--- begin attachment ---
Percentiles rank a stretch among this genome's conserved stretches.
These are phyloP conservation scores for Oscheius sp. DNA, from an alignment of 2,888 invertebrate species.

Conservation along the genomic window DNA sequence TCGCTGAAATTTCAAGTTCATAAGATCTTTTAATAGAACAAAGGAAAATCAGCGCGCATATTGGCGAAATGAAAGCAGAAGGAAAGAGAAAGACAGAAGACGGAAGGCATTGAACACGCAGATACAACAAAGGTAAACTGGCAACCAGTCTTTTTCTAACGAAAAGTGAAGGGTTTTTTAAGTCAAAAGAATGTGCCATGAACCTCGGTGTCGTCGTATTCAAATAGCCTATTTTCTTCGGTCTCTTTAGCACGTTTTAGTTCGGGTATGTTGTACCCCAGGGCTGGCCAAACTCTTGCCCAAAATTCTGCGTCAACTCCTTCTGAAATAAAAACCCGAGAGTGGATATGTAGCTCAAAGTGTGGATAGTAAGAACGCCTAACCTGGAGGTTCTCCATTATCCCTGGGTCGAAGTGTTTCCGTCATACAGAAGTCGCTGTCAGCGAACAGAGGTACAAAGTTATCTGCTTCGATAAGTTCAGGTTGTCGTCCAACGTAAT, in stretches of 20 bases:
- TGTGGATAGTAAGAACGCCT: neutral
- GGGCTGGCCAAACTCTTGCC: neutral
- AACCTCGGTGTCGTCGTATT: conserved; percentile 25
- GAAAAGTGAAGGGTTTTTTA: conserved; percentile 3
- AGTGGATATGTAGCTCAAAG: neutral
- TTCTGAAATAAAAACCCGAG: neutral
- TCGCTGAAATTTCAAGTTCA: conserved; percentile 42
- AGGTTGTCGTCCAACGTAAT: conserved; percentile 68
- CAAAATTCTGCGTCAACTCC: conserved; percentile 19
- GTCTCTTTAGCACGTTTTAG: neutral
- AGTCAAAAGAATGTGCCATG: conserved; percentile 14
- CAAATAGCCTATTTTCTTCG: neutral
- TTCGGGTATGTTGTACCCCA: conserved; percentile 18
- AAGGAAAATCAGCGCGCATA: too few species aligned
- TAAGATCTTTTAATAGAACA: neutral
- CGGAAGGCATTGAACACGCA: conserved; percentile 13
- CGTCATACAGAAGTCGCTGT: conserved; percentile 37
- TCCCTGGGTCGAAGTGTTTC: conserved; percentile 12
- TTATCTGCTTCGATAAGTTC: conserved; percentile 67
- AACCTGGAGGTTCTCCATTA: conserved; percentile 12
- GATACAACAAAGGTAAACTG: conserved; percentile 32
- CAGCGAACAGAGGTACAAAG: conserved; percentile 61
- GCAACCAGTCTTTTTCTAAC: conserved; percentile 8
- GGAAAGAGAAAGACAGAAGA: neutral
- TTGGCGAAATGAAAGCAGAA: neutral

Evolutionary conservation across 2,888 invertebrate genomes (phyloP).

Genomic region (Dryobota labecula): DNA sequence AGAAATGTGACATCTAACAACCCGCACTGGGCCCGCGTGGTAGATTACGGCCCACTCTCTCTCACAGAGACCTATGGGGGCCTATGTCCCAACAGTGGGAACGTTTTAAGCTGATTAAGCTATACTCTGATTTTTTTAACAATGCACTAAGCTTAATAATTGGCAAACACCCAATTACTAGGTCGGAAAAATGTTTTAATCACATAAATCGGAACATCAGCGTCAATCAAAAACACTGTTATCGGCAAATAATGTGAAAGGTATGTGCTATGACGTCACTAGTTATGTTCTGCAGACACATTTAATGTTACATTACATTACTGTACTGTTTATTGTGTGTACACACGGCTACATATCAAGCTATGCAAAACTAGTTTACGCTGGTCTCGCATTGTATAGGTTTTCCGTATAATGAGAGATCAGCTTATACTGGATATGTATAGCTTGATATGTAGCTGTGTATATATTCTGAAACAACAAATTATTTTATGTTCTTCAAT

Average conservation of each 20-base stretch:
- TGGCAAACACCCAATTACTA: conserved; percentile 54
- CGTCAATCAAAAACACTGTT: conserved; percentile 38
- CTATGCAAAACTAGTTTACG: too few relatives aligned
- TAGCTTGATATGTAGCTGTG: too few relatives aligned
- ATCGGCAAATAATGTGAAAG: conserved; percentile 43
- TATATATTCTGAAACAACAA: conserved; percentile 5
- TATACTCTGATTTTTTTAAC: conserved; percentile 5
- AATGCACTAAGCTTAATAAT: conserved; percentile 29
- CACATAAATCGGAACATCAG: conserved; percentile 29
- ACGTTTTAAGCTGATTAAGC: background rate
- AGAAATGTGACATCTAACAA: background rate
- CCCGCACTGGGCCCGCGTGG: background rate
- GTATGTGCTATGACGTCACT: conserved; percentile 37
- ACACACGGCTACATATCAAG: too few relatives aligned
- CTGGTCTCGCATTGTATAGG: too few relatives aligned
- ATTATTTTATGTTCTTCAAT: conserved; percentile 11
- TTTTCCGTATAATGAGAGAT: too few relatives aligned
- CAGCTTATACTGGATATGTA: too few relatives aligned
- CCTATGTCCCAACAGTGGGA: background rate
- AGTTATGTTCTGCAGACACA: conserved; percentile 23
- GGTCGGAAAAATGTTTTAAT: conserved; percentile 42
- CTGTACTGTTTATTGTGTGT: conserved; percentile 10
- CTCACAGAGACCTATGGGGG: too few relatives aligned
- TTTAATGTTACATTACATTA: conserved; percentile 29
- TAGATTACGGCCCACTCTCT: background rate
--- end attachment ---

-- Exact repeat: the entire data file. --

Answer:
Percentiles rank a stretch among this genome's conserved stretches.
These are phyloP conservation scores for Oscheius sp. DNA, from an alignment of 2,888 invertebrate species.

Conservation along the genomic window DNA sequence TCGCTGAAATTTCAAGTTCATAAGATCTTTTAATAGAACAAAGGAAAATCAGCGCGCATATTGGCGAAATGAAAGCAGAAGGAAAGAGAAAGACAGAAGACGGAAGGCATTGAACACGCAGATACAACAAAGGTAAACTGGCAACCAGTCTTTTTCTAACGAAAAGTGAAGGGTTTTTTAAGTCAAAAGAATGTGCCATGAACCTCGGTGTCGTCGTATTCAAATAGCCTATTTTCTTCGGTCTCTTTAGCACGTTTTAGTTCGGGTATGTTGTACCCCAGGGCTGGCCAAACTCTTGCCCAAAATTCTGCGTCAACTCCTTCTGAAATAAAAACCCGAGAGTGGATATGTAGCTCAAAGTGTGGATAGTAAGAACGCCTAACCTGGAGGTTCTCCATTATCCCTGGGTCGAAGTGTTTCCGTCATACAGAAGTCGCTGTCAGCGAACAGAGGTACAAAGTTATCTGCTTCGATAAGTTCAGGTTGTCGTCCAACGTAAT, in stretches of 20 bases:
- TGTGGATAGTAAGAACGCCT: neutral
- GGGCTGGCCAAACTCTTGCC: neutral
- AACCTCGGTGTCGTCGTATT: conserved; percentile 25
- GAAAAGTGAAGGGTTTTTTA: conserved; percentile 3
- AGTGGATATGTAGCTCAAAG: neutral
- TTCTGAAATAAAAACCCGAG: neutral
- TCGCTGAAATTTCAAGTTCA: conserved; percentile 42
- AGGTTGTCGTCCAACGTAAT: conserved; percentile 68
- CAAAATTCTGCGTCAACTCC: conserved; percentile 19
- GTCTCTTTAGCACGTTTTAG: neutral
- AGTCAAAAGAATGTGCCATG: conserved; percentile 14
- CAAATAGCCTATTTTCTTCG: neutral
- TTCGGGTATGTTGTACCCCA: conserved; percentile 18
- AAGGAAAATCAGCGCGCATA: too few species aligned
- TAAGATCTTTTAATAGAACA: neutral
- CGGAAGGCATTGAACACGCA: conserved; percentile 13
- CGTCATACAGAAGTCGCTGT: conserved; percentile 37
- TCCCTGGGTCGAAGTGTTTC: conserved; percentile 12
- TTATCTGCTTCGATAAGTTC: conserved; percentile 67
- AACCTGGAGGTTCTCCATTA: conserved; percentile 12
- GATACAACAAAGGTAAACTG: conserved; percentile 32
- CAGCGAACAGAGGTACAAAG: conserved; percentile 61
- GCAACCAGTCTTTTTCTAAC: conserved; percentile 8
- GGAAAGAGAAAGACAGAAGA: neutral
- TTGGCGAAATGAAAGCAGAA: neutral

Evolutionary conservation across 2,888 invertebrate genomes (phyloP).

Genomic region (Dryobota labecula): DNA sequence AGAAATGTGACATCTAACAACCCGCACTGGGCCCGCGTGGTAGATTACGGCCCACTCTCTCTCACAGAGACCTATGGGGGCCTATGTCCCAACAGTGGGAACGTTTTAAGCTGATTAAGCTATACTCTGATTTTTTTAACAATGCACTAAGCTTAATAATTGGCAAACACCCAATTACTAGGTCGGAAAAATGTTTTAATCACATAAATCGGAACATCAGCGTCAATCAAAAACACTGTTATCGGCAAATAATGTGAAAGGTATGTGCTATGACGTCACTAGTTATGTTCTGCAGACACATTTAATGTTACATTACATTACTGTACTGTTTATTGTGTGTACACACGGCTACATATCAAGCTATGCAAAACTAGTTTACGCTGGTCTCGCATTGTATAGGTTTTCCGTATAATGAGAGATCAGCTTATACTGGATATGTATAGCTTGATATGTAGCTGTGTATATATTCTGAAACAACAAATTATTTTATGTTCTTCAAT

Average conservation of each 20-base stretch:
- TGGCAAACACCCAATTACTA: conserved; percentile 54
- CGTCAATCAAAAACACTGTT: conserved; percentile 38
- CTATGCAAAACTAGTTTACG: too few relatives aligned
- TAGCTTGATATGTAGCTGTG: too few relatives aligned
- ATCGGCAAATAATGTGAAAG: conserved; percentile 43
- TATATATTCTGAAACAACAA: conserved; percentile 5
- TATACTCTGATTTTTTTAAC: conserved; percentile 5
- AATGCACTAAGCTTAATAAT: conserved; percentile 29
- CACATAAATCGGAACATCAG: conserved; percentile 29
- ACGTTTTAAGCTGATTAAGC: background rate
- AGAAATGTGACATCTAACAA: background rate
- CCCGCACTGGGCCCGCGTGG: background rate
- GTATGTGCTATGACGTCACT: conserved; percentile 37
- ACACACGGCTACATATCAAG: too few relatives aligned
- CTGGTCTCGCATTGTATAGG: too few relatives aligned
- ATTATTTTATGTTCTTCAAT: conserved; percentile 11
- TTTTCCGTATAATGAGAGAT: too few relatives aligned
- CAGCTTATACTGGATATGTA: too few relatives aligned
- CCTATGTCCCAACAGTGGGA: background rate
- AGTTATGTTCTGCAGACACA: conserved; percentile 23
- GGTCGGAAAAATGTTTTAAT: conserved; percentile 42
- CTGTACTGTTTATTGTGTGT: conserved; percentile 10
- CTCACAGAGACCTATGGGGG: too few relatives aligned
- TTTAATGTTACATTACATTA: conserved; percentile 29
- TAGATTACGGCCCACTCTCT: background rate